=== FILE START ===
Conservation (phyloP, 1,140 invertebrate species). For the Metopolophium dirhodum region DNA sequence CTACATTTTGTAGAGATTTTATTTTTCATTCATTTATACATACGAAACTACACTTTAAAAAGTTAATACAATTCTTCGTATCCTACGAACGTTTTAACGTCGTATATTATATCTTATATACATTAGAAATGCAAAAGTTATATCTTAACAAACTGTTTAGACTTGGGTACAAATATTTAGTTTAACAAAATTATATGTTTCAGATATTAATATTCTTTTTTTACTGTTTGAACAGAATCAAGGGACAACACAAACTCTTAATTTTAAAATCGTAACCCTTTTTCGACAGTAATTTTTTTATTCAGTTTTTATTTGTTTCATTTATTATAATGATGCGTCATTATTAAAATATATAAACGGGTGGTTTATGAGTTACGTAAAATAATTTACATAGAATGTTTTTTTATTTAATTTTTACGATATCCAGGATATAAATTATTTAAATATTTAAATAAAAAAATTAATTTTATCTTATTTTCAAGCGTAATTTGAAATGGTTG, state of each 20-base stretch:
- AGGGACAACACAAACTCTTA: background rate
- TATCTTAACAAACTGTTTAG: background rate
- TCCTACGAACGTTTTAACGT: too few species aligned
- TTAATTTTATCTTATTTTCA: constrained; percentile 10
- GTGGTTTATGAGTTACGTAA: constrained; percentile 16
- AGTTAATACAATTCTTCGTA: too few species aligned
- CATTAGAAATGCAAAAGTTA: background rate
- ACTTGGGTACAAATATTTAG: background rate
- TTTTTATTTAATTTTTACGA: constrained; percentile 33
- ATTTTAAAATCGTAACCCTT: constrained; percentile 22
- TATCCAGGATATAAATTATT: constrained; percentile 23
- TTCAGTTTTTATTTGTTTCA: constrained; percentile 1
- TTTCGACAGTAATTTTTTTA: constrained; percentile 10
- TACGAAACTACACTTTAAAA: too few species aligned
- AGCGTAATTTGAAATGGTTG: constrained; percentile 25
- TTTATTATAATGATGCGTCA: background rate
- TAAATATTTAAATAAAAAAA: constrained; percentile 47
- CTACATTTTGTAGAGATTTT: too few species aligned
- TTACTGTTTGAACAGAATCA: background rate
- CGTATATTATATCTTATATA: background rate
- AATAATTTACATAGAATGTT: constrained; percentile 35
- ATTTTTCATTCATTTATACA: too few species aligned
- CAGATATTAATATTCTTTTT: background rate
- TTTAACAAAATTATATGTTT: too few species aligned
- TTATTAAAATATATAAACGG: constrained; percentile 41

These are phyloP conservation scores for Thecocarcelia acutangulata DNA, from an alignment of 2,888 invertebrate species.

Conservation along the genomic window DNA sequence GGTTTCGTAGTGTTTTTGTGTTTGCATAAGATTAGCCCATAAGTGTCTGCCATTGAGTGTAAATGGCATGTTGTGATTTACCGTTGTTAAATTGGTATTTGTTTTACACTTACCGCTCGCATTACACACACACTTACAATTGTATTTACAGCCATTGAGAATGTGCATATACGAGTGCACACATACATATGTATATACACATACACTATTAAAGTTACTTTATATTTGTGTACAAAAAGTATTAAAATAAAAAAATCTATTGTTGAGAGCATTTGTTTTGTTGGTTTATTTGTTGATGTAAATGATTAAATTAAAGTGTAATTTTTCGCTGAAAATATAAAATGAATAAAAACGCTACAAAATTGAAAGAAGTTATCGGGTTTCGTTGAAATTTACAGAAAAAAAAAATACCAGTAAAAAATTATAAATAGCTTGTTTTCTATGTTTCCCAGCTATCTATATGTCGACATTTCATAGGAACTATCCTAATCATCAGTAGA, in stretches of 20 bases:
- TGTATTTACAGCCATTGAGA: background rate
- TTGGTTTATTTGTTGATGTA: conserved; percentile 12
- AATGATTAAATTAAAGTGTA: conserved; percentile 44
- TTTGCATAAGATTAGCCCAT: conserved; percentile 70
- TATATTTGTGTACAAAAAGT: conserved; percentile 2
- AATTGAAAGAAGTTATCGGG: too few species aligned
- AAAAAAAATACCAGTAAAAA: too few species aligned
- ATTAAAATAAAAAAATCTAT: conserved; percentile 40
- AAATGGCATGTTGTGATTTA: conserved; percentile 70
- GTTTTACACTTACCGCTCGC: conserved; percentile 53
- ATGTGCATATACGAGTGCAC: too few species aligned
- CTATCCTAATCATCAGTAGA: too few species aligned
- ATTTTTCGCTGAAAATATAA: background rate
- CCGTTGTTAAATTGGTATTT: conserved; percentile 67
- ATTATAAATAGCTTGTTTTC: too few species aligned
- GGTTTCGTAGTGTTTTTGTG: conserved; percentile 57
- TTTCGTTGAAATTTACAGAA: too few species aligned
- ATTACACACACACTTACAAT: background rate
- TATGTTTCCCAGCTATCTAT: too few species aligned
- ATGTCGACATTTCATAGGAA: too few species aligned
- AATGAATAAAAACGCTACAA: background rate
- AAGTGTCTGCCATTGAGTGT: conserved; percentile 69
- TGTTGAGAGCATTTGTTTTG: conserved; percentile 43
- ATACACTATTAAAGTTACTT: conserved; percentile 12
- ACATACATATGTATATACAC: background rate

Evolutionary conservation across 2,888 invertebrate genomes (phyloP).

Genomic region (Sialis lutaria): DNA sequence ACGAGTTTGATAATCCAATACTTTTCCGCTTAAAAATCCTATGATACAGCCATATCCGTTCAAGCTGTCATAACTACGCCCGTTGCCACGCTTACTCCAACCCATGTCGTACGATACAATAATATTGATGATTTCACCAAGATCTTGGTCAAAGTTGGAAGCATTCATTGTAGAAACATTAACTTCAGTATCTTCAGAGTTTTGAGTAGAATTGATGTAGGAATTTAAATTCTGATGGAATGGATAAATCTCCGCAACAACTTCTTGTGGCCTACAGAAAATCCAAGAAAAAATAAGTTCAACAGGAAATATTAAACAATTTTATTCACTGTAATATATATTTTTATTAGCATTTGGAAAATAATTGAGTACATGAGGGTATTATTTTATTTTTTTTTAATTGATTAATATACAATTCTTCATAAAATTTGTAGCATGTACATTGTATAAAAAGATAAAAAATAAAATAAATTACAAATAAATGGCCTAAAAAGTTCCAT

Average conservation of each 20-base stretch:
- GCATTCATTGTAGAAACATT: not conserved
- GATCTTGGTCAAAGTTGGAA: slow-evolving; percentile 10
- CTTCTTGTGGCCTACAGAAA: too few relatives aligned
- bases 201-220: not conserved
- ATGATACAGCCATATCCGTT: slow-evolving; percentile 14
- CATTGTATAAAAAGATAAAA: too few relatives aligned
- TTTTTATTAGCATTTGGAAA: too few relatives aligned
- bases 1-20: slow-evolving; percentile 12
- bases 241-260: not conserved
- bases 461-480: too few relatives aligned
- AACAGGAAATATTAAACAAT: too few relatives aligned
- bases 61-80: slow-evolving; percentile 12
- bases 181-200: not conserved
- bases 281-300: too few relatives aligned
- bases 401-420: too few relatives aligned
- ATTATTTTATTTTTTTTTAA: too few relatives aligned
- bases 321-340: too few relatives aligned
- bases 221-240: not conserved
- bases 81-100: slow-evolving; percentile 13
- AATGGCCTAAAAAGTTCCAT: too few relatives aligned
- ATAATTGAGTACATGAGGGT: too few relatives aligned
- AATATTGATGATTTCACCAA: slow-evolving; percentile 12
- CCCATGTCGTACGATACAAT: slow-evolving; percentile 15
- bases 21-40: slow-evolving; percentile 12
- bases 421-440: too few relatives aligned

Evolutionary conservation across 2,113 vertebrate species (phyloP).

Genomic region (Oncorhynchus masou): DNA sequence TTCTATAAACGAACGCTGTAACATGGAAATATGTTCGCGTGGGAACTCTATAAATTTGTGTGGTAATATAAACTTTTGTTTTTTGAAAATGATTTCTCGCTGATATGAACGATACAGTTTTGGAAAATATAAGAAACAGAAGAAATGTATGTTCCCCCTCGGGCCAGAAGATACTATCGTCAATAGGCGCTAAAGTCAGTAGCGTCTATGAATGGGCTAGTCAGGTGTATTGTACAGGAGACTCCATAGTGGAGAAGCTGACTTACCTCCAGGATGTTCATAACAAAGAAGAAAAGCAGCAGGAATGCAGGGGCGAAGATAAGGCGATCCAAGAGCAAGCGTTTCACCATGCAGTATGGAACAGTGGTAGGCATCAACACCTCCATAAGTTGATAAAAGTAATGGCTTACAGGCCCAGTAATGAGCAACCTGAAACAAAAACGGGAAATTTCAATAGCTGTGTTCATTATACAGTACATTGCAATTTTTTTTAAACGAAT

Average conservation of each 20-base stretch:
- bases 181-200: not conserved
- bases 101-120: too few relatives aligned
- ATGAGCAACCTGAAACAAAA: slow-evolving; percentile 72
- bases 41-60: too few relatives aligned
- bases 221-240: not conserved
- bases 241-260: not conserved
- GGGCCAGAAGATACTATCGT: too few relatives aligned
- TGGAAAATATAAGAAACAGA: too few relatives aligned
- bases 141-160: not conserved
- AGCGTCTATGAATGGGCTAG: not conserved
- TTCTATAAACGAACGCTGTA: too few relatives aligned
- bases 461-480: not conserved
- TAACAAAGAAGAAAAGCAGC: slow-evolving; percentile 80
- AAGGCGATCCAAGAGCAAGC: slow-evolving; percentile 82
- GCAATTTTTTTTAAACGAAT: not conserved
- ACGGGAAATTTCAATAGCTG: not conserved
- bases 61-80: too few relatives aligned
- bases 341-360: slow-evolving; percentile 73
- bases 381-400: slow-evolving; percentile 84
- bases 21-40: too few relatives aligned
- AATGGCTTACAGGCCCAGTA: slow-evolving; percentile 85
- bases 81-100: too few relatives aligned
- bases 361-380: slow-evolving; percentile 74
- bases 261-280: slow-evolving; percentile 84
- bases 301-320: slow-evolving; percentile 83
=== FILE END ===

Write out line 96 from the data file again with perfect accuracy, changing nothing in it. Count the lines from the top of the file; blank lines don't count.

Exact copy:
- bases 461-480: not conserved